12 Most Surprising Marketing Tips from Artists
Creative types may need a little extra push to get their creations out there. It takes a lot of brain energy and focus to tap into your creative forces, and the task of marketing can be a challenge. Creativity breeds more creativity, not necessarily a knack for marketing. I know that as soon as I finish an exciting creative project, all I want to do is move on to the next project.
Touring and recording albums for the past two years, I’ve had to learn to slow myself down, and invest real time pushing the creations upon which I’ve lavished so much of my heart into the world. Above all, I’ve learned to remember that the world I’m aiming at with my music is composed of people. I have to connect with each of these people at an individual level, one by one, just as my favorite musicians connect with my deepest self each time I play their records.
Here are some useful marketing techniques I’ve picked up in my travels to clubs and recording studios all over the world.
1. Use your own voice
People respond to pitches that come with a sincere and unique voice – a voice not unlike the artistic voice or vision with which you have guided your art. Don’t get caught thinking that just because you’re writing promotional text that means it has to be slick and soulless. The artists on Twitter who tweet with a personal voice are the ones that are the most fun to follow and keep up with. The most appealing Kickstarter campaigns win you over with a personal, casual touch.
2. But use show(person)ship
Nobody wants to read or hear a promotion that’s sloppy, self-deprecating, or casual, nor one that shows thoughtlessness, haste, or contempt for the act of promotion itself. Get pumped! Take the artistic elán, perfectionist’s touch, and selflessness you put into your work in the first place and polish your promotional baby until it radiates a vibe that rivals your art’s own brilliant rays.
3. Edit, edit, edit
Keep it punchy. Think of it this way: you won’t have to spend as much time on marketing in the long run if you can get all your points across quickly and memorably each time.
4. Customize (because your art IS strong enough to bend)
Art has many layers and can reach people for many different reasons. Allow the different people you meet through your art to help you explore your art’s many sided-ness. When I meet people who are interested in acoustic/country music, I recommend and perform my more introspective songs. When I meet rockers, I rock. I love hearing different peoples’ reactions to my songs, the comparisons they draw and associations they make.
5. Think of marketing as a direct extension of your creative process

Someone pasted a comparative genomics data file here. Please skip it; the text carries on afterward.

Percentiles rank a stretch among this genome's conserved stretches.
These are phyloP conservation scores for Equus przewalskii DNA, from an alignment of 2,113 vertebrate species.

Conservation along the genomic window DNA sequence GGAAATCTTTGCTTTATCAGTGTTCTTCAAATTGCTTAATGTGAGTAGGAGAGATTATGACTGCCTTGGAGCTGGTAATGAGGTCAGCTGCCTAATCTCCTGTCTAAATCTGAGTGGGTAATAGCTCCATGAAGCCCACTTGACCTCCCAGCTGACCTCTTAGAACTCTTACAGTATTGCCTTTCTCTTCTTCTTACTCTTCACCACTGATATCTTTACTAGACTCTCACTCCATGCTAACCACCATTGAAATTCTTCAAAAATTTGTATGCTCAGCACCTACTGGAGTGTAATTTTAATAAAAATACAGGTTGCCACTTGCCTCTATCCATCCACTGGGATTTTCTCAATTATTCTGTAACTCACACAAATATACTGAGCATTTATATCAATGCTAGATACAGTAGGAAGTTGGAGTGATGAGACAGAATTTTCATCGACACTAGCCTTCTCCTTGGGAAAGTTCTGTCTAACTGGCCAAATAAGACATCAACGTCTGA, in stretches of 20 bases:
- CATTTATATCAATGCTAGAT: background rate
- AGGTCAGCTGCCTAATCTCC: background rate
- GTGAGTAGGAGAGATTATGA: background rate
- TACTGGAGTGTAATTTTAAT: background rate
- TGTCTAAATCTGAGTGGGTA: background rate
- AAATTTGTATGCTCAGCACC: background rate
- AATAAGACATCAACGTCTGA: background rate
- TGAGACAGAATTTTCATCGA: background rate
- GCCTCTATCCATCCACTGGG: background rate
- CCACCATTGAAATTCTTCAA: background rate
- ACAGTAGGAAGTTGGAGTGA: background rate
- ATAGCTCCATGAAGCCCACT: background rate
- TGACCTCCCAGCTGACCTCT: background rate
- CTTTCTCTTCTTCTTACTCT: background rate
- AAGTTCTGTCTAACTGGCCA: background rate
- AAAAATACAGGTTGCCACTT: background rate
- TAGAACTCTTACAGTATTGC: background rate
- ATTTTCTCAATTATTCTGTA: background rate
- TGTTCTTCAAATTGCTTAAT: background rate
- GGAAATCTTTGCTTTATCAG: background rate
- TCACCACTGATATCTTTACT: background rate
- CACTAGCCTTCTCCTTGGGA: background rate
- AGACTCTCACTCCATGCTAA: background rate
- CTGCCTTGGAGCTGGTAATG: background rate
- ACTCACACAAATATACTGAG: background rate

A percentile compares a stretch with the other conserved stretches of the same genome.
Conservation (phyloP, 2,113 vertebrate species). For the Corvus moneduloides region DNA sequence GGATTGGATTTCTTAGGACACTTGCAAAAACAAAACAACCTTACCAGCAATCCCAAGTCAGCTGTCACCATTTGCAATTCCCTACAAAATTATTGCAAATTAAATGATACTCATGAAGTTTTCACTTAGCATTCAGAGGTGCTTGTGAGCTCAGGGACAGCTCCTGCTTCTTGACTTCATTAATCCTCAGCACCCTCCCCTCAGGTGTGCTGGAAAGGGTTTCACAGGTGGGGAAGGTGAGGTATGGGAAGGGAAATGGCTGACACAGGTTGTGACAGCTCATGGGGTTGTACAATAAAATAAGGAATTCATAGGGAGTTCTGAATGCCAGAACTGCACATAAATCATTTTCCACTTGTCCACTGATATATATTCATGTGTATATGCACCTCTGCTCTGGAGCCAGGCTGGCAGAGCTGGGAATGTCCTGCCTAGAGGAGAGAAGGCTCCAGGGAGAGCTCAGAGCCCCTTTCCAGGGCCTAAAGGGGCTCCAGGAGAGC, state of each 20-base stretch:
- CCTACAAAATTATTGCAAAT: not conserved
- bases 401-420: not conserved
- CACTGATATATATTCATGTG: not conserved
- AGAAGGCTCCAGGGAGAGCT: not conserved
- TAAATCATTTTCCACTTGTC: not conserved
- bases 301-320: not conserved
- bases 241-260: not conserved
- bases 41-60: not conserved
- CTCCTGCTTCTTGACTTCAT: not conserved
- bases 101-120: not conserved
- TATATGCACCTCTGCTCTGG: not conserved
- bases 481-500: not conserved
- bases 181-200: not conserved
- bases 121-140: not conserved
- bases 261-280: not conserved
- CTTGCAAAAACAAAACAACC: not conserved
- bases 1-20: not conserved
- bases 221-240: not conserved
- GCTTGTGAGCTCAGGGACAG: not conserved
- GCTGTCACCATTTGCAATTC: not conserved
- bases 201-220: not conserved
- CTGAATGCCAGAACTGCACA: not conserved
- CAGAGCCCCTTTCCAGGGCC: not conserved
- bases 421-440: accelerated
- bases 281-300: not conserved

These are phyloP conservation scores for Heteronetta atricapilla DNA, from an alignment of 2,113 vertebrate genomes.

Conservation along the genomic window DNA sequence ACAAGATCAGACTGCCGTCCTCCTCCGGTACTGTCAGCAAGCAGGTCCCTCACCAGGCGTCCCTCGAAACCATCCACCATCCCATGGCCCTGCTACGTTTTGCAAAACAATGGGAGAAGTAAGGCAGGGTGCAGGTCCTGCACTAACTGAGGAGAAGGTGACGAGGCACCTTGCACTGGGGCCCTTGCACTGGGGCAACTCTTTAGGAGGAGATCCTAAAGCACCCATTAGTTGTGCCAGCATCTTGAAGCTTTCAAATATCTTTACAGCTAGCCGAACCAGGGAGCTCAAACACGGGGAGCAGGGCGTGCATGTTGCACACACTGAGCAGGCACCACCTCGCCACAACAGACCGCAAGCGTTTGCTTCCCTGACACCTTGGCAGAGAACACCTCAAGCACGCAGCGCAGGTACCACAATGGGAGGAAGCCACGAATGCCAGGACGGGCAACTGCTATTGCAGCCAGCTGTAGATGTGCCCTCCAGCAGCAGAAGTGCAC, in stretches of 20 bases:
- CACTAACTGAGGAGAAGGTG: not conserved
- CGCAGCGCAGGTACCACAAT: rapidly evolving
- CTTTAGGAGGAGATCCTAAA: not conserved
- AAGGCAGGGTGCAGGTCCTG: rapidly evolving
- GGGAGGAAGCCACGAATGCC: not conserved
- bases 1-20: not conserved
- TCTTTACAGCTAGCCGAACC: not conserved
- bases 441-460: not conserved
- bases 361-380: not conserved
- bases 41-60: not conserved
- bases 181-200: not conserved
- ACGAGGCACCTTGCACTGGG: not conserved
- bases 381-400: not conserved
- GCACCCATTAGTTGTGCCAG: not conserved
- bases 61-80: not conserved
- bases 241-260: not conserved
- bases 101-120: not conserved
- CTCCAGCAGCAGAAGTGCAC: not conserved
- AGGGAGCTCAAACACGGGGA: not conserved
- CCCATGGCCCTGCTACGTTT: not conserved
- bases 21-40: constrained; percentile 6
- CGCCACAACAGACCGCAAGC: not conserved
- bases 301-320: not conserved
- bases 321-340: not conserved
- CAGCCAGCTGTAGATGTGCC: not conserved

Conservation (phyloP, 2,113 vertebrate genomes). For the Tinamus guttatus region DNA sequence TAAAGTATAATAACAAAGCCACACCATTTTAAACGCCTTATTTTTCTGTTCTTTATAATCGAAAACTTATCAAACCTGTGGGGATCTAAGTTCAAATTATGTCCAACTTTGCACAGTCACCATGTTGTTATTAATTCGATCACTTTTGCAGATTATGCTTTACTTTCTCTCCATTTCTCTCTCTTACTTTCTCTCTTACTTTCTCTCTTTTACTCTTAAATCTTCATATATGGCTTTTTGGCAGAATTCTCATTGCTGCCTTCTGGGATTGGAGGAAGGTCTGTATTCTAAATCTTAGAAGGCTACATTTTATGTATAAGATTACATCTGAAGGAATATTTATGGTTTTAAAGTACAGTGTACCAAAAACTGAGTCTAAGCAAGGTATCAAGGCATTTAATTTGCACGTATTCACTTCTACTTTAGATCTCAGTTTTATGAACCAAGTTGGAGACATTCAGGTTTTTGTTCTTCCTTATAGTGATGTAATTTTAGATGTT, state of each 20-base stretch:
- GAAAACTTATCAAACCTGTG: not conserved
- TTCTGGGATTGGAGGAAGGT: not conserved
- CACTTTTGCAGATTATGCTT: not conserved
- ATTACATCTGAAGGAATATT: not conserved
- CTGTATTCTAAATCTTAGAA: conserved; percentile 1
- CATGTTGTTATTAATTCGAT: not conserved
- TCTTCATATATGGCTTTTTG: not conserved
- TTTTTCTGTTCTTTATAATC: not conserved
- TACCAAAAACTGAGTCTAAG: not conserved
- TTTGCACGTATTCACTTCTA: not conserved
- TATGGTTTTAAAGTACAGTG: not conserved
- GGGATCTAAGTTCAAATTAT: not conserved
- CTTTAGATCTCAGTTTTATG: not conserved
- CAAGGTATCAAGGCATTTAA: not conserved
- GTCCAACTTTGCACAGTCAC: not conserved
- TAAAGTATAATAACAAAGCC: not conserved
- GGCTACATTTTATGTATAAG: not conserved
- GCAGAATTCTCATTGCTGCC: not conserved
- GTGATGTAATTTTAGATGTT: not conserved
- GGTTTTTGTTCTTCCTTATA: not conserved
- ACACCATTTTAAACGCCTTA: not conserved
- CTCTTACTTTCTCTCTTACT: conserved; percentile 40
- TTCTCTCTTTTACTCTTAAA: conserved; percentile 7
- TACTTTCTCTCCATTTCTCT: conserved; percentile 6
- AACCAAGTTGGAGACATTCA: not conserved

This tip is self-explanatory, but difficult. Take yourself seriously. Be your own best friend. Practice artistic self-reliance by pushing your own creations the way they deserve to be pushed. Your art won’t promote itself. Don’t be afraid.
6. Quality trumps quantity
As in art, so in marketing. The mistake many artists make is to bombard their fans with announcements because it’s so easy on email and social media sites. Be strategic and tasteful with your social media promotions. Involve people. Bring them in through questions and engagement rather than talking at them.
7. Go old fashioned (and combine it with new fangled)
One of my band’s best marketing moments came after we ran a successful Kickstarter campaign and sat down to send out the rewards to our backers. The tactile satisfaction of dedicating, signing, and framing photographs, folding t-shirts, addressing envelopes, licking stamps, and doing something for our fans that took more than 30 seconds to click or “blast” was memorable. After receiving their rewards, the fans reciprocated our enthusiasm for pens, papers, cloth, and snail mail. I believe some of them will be fans for life. Remember, new media may be easy, and should be used strategically, but it isn’t special. Your art is special. Make some of your promotions as special.
8. Put a face to a name
Babies know how important faces are. Writers have been putting their mugs on book-jackets and painters have been rocking self-portraits for centuries. Get your face out there.
My songs are created in solitude, but I need a whole team of other artists to make them spring fully to life. Beyond these primary collaborations, I work with other bands, with local media, and with local graphic artists in order to keep my songs circulating while also helping other artists I love to keep their art moving through my fans. Through these other artists, I am able to meet new people who may become fans or collaborators.
10. “The work is all, the man is nothing” – Gustave Flaubert
Have you ever noticed how difficult it is for most artists to describe what they do or what they make? Try to get at the heart at what makes your art tick. Many potential new fans would much rather hear about that, and about your thoughts about the mysteries, uses, and meanings of art, than read your biography.
11. Welcome questions and criticism
The more open you can be to feedback and comments, the more you can learn about your audiences, and about people in general. This openness doesn’t mean you have to act on every piece of feedback you get. The point is that the audience is your partner in crime. Exchange ideas freely. Remember that it won’t help you at all to become the kind of artist people feel they CAN’T speak to honestly about the work. At that point, you’re irrelevant.
12. Promote by NOT promoting
A little mystique never hurt no one. Remember that at some key moments artists are more interesting when they’re not speaking. Keep your eye on the art at all times.
What would you add?
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